A significant value-add for both visual amenity and landscape character, trees are also generally protected by local government law to enhance sustainable urban design. This broad objective has undoubtedly important community benefit, but at what challenge to the manager of outdoor spaces containing those features?
Public safety, damage to infrastructure/buildings and ongoing property maintenance are all at-risk depending on the type and proximity of adjacent vegetation. Those risks can however be pervasive, which (evidently) makes them easier to tolerate until they become overwhelmingly problematic. The scale and complexity of these problems is also often underestimated, for which potential solutions can be the subject of fervent disagreement. Not to mention uncertainty about what really needs doing first! And is liability an additional concern?
All up a collectively onerous and time-consuming exercise, before having to fund the substantial cost of now urgent ‘reactive’ site works.
Alternatively, defining the full scope of both existing and likely problems across common areas will clarify a list of pragmatic actions required to mitigate those tree risks. Given the variety of technical factors, this provides an independent reference for decision-making structure which may include recommendations such as:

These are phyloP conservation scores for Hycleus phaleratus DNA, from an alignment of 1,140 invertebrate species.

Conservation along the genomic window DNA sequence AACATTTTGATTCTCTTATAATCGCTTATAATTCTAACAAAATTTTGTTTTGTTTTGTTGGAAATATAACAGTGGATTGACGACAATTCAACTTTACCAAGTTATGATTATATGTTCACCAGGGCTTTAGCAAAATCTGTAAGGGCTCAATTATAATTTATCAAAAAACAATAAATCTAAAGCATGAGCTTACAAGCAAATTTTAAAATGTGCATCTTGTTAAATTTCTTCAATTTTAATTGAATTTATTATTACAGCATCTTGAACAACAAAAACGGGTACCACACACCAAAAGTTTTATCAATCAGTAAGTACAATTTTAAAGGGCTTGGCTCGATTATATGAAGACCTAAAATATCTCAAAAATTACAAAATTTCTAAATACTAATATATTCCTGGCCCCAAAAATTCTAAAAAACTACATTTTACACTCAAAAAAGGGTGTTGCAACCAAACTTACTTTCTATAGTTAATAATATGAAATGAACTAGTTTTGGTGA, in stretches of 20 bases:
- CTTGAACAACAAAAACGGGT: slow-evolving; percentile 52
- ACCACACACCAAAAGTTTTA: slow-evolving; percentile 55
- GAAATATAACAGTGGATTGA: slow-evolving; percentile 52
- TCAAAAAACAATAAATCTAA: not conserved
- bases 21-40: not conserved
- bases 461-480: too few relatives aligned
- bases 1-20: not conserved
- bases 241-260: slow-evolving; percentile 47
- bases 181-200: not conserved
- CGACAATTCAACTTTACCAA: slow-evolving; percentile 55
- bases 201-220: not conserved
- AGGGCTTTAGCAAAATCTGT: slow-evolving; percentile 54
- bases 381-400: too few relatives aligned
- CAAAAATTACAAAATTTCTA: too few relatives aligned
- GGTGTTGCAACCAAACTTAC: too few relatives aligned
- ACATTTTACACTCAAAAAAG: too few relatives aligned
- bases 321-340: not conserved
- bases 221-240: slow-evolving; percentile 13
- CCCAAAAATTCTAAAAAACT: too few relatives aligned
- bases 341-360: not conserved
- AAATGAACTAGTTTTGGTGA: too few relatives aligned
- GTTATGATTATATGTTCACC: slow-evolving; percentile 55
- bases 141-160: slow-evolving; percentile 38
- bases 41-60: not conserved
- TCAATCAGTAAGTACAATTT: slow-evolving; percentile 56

- canopy reduction/balancing/lifting/thinning.
- translocation of specimen.
- removal/replacement of specimen.
Based on the combined hazard-type, consequence and likelihood, recommended works for each tree are prioritised over a staged timeframe. This format also ensures a favourable Council permit for implementing the necessary actions without any legal and/or compliance breach. Cost-estimates for all individual works then deliver a budget-forecast which achieves efficient resource allocation on a medium-term project horizon.
For example, significant damage to underground water, sewer and power mains was caused by established trees at a busy tourism venue. The critical services required extensive repair and those trees also had to be removed then replaced. Had that glaring risk instead been ‘proactively’ identified, early installation and monitoring of a single, strategic root-barrier alignment would have avoided the otherwise considerable disruption and expense.
All of the above dotpoints can be similarly applied in a relevant commercial context.
A site-specific Vegetation Management Plan coordinates these advantages entirely within a single, working document primarily developed for reducing the administrative burden of providing safe, functional and high-quality outdoor spaces, whilst optimising a landowner’s investment-spend and ultimately asset yield.
This article was contributed by Mark Jones – Partner, Urban Forest Concepts